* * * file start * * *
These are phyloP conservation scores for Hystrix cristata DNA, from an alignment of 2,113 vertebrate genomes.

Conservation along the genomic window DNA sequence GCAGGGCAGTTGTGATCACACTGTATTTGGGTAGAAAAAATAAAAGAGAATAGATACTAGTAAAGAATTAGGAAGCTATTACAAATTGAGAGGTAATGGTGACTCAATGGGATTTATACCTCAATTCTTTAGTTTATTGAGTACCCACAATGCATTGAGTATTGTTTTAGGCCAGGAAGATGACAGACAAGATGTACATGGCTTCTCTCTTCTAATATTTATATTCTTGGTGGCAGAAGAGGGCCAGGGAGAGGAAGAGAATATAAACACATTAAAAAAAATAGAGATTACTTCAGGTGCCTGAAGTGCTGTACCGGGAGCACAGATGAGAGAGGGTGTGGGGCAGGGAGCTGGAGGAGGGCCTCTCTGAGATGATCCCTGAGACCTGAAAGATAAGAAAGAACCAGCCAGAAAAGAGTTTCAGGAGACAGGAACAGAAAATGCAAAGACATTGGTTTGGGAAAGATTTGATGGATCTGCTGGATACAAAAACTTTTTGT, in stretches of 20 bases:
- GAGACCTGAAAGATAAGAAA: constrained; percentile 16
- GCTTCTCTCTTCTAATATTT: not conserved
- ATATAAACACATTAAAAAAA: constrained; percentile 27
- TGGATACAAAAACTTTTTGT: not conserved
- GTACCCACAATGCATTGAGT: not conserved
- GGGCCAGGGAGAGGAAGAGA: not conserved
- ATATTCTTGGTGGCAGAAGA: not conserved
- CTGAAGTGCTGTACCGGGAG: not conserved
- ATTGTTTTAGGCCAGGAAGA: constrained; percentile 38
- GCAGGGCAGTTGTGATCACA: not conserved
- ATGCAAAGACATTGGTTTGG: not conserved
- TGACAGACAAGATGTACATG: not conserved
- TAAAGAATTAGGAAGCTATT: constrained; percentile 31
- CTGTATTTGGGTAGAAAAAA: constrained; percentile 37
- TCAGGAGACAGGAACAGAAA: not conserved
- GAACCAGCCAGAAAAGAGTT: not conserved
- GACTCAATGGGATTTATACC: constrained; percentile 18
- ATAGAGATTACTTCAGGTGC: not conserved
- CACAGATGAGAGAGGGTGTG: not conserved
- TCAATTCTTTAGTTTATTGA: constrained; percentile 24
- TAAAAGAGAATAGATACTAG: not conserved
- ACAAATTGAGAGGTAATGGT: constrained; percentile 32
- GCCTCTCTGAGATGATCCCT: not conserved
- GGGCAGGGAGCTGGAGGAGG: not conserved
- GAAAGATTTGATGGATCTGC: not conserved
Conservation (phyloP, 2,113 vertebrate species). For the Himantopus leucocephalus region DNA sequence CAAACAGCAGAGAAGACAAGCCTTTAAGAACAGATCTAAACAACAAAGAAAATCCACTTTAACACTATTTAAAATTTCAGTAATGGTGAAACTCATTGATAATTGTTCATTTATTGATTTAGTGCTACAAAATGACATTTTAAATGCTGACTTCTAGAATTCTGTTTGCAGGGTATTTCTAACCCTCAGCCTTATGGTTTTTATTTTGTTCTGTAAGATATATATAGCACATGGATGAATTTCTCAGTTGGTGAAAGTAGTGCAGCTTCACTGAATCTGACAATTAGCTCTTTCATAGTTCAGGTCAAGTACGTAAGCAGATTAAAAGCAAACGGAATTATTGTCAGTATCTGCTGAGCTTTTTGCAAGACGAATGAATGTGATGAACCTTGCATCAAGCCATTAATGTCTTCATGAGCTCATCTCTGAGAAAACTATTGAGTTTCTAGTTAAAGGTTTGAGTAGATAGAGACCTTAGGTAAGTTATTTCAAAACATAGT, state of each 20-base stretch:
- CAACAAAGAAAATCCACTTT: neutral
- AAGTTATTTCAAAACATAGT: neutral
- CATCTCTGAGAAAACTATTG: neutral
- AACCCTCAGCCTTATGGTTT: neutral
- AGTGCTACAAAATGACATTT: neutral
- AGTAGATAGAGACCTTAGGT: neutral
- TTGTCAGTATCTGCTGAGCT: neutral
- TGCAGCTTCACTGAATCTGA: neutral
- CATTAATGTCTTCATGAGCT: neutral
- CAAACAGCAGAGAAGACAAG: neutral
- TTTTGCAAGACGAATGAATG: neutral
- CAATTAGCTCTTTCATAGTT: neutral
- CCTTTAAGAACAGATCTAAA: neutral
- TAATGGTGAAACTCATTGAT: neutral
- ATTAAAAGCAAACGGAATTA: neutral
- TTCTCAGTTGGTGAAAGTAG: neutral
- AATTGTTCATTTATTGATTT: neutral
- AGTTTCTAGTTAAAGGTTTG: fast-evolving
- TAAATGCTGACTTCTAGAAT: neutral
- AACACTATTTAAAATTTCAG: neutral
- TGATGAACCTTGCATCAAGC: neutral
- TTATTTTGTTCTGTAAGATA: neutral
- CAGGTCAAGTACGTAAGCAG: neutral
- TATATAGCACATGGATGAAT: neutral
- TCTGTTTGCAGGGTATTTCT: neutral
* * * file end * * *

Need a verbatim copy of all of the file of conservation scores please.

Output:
These are phyloP conservation scores for Hystrix cristata DNA, from an alignment of 2,113 vertebrate genomes.

Conservation along the genomic window DNA sequence GCAGGGCAGTTGTGATCACACTGTATTTGGGTAGAAAAAATAAAAGAGAATAGATACTAGTAAAGAATTAGGAAGCTATTACAAATTGAGAGGTAATGGTGACTCAATGGGATTTATACCTCAATTCTTTAGTTTATTGAGTACCCACAATGCATTGAGTATTGTTTTAGGCCAGGAAGATGACAGACAAGATGTACATGGCTTCTCTCTTCTAATATTTATATTCTTGGTGGCAGAAGAGGGCCAGGGAGAGGAAGAGAATATAAACACATTAAAAAAAATAGAGATTACTTCAGGTGCCTGAAGTGCTGTACCGGGAGCACAGATGAGAGAGGGTGTGGGGCAGGGAGCTGGAGGAGGGCCTCTCTGAGATGATCCCTGAGACCTGAAAGATAAGAAAGAACCAGCCAGAAAAGAGTTTCAGGAGACAGGAACAGAAAATGCAAAGACATTGGTTTGGGAAAGATTTGATGGATCTGCTGGATACAAAAACTTTTTGT, in stretches of 20 bases:
- GAGACCTGAAAGATAAGAAA: constrained; percentile 16
- GCTTCTCTCTTCTAATATTT: not conserved
- ATATAAACACATTAAAAAAA: constrained; percentile 27
- TGGATACAAAAACTTTTTGT: not conserved
- GTACCCACAATGCATTGAGT: not conserved
- GGGCCAGGGAGAGGAAGAGA: not conserved
- ATATTCTTGGTGGCAGAAGA: not conserved
- CTGAAGTGCTGTACCGGGAG: not conserved
- ATTGTTTTAGGCCAGGAAGA: constrained; percentile 38
- GCAGGGCAGTTGTGATCACA: not conserved
- ATGCAAAGACATTGGTTTGG: not conserved
- TGACAGACAAGATGTACATG: not conserved
- TAAAGAATTAGGAAGCTATT: constrained; percentile 31
- CTGTATTTGGGTAGAAAAAA: constrained; percentile 37
- TCAGGAGACAGGAACAGAAA: not conserved
- GAACCAGCCAGAAAAGAGTT: not conserved
- GACTCAATGGGATTTATACC: constrained; percentile 18
- ATAGAGATTACTTCAGGTGC: not conserved
- CACAGATGAGAGAGGGTGTG: not conserved
- TCAATTCTTTAGTTTATTGA: constrained; percentile 24
- TAAAAGAGAATAGATACTAG: not conserved
- ACAAATTGAGAGGTAATGGT: constrained; percentile 32
- GCCTCTCTGAGATGATCCCT: not conserved
- GGGCAGGGAGCTGGAGGAGG: not conserved
- GAAAGATTTGATGGATCTGC: not conserved
Conservation (phyloP, 2,113 vertebrate species). For the Himantopus leucocephalus region DNA sequence CAAACAGCAGAGAAGACAAGCCTTTAAGAACAGATCTAAACAACAAAGAAAATCCACTTTAACACTATTTAAAATTTCAGTAATGGTGAAACTCATTGATAATTGTTCATTTATTGATTTAGTGCTACAAAATGACATTTTAAATGCTGACTTCTAGAATTCTGTTTGCAGGGTATTTCTAACCCTCAGCCTTATGGTTTTTATTTTGTTCTGTAAGATATATATAGCACATGGATGAATTTCTCAGTTGGTGAAAGTAGTGCAGCTTCACTGAATCTGACAATTAGCTCTTTCATAGTTCAGGTCAAGTACGTAAGCAGATTAAAAGCAAACGGAATTATTGTCAGTATCTGCTGAGCTTTTTGCAAGACGAATGAATGTGATGAACCTTGCATCAAGCCATTAATGTCTTCATGAGCTCATCTCTGAGAAAACTATTGAGTTTCTAGTTAAAGGTTTGAGTAGATAGAGACCTTAGGTAAGTTATTTCAAAACATAGT, state of each 20-base stretch:
- CAACAAAGAAAATCCACTTT: neutral
- AAGTTATTTCAAAACATAGT: neutral
- CATCTCTGAGAAAACTATTG: neutral
- AACCCTCAGCCTTATGGTTT: neutral
- AGTGCTACAAAATGACATTT: neutral
- AGTAGATAGAGACCTTAGGT: neutral
- TTGTCAGTATCTGCTGAGCT: neutral
- TGCAGCTTCACTGAATCTGA: neutral
- CATTAATGTCTTCATGAGCT: neutral
- CAAACAGCAGAGAAGACAAG: neutral
- TTTTGCAAGACGAATGAATG: neutral
- CAATTAGCTCTTTCATAGTT: neutral
- CCTTTAAGAACAGATCTAAA: neutral
- TAATGGTGAAACTCATTGAT: neutral
- ATTAAAAGCAAACGGAATTA: neutral
- TTCTCAGTTGGTGAAAGTAG: neutral
- AATTGTTCATTTATTGATTT: neutral
- AGTTTCTAGTTAAAGGTTTG: fast-evolving
- TAAATGCTGACTTCTAGAAT: neutral
- AACACTATTTAAAATTTCAG: neutral
- TGATGAACCTTGCATCAAGC: neutral
- TTATTTTGTTCTGTAAGATA: neutral
- CAGGTCAAGTACGTAAGCAG: neutral
- TATATAGCACATGGATGAAT: neutral
- TCTGTTTGCAGGGTATTTCT: neutral